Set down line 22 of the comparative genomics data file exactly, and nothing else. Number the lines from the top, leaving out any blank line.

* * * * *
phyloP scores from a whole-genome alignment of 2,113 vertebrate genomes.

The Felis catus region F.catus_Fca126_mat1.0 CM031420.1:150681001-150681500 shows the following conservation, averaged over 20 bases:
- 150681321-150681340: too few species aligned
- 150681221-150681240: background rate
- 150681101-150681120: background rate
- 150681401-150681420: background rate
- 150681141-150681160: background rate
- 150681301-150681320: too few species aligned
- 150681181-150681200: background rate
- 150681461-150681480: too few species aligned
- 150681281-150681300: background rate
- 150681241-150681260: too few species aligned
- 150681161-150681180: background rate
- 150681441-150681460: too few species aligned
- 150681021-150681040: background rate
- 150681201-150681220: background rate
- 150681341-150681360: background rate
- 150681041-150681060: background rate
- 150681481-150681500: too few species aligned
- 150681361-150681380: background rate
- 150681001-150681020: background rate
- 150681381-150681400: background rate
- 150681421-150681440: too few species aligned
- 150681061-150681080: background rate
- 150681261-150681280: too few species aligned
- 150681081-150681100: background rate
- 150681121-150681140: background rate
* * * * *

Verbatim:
- 150681381-150681400: background rate